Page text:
As in other Western countries, in Sweden there is a widespread conviction that residential segregation influences the opportunities for residents’ social mobility and therefore is a cause of income inequality. But the opposite direction of causality, from income inequality to residential segregation, is often ignored. The paper fills this gap and analyses income inequality and economic residential segregation developments in Malmö in the years 1991–2010. During this period, changes in population composition owing to increased immigration had a negligible impact on income inequality, while the latter was primarily influenced by changes in the distribution of labour market earnings and capital incomes. At the same time, neighbourhood income inequality was predominantly driven by overall household income inequality and only to a much lower extent by the increase in residential sorting by income. Policy influencing income distribution rather than area-based strategies should thus be at the centre of current debates on residential segregation in Sweden. © Urban Studies Journal Limited 2014. Source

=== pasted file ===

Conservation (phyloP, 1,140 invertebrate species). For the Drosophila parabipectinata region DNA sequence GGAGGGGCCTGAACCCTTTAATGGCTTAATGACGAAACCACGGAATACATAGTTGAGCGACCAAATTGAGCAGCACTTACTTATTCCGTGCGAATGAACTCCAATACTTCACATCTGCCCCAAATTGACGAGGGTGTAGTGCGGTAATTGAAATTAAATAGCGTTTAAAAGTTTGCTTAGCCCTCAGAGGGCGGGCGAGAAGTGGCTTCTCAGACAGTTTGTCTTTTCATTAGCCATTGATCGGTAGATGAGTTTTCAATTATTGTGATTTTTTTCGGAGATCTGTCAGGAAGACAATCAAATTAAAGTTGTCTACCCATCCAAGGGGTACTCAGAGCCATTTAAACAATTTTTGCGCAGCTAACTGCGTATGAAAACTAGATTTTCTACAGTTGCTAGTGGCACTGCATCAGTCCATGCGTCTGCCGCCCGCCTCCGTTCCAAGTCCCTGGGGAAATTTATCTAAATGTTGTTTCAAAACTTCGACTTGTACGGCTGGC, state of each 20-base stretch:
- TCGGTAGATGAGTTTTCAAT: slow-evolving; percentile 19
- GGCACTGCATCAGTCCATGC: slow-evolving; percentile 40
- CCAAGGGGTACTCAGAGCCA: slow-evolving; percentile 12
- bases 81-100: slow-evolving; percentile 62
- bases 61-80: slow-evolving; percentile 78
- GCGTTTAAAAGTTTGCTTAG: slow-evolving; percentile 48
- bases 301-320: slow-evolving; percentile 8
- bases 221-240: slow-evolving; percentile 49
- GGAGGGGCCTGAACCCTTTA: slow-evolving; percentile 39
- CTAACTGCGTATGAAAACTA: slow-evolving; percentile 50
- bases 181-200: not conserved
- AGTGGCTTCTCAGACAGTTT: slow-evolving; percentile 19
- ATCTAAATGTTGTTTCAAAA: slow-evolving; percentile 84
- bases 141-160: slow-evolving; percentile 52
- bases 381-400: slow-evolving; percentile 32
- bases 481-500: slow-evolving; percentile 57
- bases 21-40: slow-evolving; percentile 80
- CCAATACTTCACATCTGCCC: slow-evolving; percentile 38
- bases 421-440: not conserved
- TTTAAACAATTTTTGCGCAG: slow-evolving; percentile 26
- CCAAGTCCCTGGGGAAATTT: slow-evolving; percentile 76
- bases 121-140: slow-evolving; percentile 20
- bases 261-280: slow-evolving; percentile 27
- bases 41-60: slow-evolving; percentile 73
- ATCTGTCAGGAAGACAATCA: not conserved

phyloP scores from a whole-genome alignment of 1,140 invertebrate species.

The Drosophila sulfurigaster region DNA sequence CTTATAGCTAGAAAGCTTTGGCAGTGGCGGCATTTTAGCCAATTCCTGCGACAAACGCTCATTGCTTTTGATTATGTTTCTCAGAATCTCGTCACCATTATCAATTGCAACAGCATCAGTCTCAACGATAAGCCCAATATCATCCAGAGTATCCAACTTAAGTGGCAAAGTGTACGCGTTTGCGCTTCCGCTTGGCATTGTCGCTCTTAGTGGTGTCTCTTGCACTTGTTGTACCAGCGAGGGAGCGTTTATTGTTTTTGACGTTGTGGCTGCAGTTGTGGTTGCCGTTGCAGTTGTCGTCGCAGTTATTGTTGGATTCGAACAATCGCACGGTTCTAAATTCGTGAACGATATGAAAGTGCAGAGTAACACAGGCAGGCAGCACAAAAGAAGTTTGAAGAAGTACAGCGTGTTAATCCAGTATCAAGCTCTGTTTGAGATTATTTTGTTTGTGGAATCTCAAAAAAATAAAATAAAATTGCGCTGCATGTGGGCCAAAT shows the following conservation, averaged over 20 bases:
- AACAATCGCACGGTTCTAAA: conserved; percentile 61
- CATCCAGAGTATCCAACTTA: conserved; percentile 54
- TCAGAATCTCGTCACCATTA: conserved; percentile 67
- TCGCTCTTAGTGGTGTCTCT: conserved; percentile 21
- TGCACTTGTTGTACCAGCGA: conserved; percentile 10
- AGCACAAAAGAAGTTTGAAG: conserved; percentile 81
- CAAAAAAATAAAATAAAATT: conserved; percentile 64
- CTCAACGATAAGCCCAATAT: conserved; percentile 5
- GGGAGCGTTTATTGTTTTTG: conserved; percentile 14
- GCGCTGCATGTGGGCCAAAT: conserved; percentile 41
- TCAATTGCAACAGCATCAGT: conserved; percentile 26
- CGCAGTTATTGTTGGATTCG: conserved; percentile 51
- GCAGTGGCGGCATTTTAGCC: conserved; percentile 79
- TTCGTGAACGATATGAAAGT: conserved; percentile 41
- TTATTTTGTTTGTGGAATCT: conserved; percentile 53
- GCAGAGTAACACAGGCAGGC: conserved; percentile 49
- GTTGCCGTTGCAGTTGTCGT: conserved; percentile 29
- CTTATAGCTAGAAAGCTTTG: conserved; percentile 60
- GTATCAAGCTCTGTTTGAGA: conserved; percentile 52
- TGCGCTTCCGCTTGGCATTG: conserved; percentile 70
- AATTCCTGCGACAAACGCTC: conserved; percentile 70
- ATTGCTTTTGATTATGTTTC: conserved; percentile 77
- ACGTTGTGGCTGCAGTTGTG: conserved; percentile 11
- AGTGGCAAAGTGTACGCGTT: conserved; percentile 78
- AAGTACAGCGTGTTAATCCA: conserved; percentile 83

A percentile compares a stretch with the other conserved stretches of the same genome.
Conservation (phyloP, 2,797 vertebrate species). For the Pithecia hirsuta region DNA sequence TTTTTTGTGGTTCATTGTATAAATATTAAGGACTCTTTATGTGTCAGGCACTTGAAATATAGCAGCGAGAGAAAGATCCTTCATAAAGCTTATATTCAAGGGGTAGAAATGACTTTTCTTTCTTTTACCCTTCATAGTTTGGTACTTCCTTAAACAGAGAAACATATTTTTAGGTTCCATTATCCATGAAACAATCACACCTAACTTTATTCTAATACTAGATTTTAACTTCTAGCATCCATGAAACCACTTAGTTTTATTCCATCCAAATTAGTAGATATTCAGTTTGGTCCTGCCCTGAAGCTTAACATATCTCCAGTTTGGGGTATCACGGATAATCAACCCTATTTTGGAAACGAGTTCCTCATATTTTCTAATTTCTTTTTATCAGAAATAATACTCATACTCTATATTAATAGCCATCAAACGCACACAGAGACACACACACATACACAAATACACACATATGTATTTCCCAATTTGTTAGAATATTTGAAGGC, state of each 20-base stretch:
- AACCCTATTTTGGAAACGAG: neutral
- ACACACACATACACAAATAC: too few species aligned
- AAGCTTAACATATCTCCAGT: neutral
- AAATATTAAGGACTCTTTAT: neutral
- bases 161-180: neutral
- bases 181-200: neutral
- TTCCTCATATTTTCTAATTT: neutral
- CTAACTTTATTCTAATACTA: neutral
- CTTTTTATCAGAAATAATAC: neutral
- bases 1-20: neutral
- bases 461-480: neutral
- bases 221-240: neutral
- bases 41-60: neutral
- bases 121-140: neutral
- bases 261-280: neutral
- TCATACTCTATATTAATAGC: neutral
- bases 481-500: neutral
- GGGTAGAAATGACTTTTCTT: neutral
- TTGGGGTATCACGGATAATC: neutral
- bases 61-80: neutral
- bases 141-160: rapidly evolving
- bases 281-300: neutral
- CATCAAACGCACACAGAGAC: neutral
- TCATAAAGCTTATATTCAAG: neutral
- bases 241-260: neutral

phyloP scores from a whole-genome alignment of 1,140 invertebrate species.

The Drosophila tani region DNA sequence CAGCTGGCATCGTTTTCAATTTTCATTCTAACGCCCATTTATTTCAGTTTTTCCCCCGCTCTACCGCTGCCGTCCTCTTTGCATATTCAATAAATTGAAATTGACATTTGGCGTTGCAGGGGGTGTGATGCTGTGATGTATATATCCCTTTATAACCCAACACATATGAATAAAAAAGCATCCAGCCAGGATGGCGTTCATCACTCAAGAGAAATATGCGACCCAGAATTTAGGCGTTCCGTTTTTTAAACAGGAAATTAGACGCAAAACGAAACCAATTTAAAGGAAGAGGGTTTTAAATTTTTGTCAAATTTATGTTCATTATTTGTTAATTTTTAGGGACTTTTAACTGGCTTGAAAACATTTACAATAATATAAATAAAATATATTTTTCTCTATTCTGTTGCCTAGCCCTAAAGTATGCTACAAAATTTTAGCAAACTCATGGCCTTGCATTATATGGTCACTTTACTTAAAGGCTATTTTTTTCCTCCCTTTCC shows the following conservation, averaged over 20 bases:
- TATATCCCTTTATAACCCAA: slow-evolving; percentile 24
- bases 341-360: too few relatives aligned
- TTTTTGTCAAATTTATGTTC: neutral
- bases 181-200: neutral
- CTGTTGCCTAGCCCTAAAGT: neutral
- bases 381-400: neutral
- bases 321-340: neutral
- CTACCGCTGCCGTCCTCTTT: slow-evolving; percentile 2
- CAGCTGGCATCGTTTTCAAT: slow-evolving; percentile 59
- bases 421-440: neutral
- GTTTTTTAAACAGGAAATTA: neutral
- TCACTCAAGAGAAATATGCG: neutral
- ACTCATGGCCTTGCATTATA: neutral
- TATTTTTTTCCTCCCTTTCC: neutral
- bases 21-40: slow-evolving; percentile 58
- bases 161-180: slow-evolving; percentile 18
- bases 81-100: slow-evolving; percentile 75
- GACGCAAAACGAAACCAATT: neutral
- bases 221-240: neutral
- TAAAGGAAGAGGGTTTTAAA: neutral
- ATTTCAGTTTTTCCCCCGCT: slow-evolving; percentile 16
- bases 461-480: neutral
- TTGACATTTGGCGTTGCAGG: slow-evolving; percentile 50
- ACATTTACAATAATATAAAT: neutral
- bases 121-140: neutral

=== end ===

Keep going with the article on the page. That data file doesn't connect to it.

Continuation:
Lundborg P.,Lund University | Nystedt P.,Jonkoping International Business School | Nystedt P.,Jonkoping Academy for Improvement of Health and Welfare | Nystedt P.,Lund University | And 2 more authors.
Demography | Year: 2014

We provide new evidence on the long-run labor market penalty of teenage overweight and obesity using unique and large-scale data on 150,000 male siblings from the Swedish military enlistment. Our empirical analysis provides four important results. First, we provide the first evidence of a large adult male labor market penalty for being overweight or obese as a teenager. Second, we replicate this result using data from the United States and the United Kingdom. Third, we note a strikingly strong within-family relationship between body size and cognitive skills/noncognitive skills. Fourth, a large part of the estimated body-size penalty reflects lower skill acquisition among overweight and obese teenagers. Taken together, these results reinforce the importance of policy combating early-life obesity in order to reduce healthcare expenditures as well as poverty and inequalities later in life. © 2014, Population Association of America. Source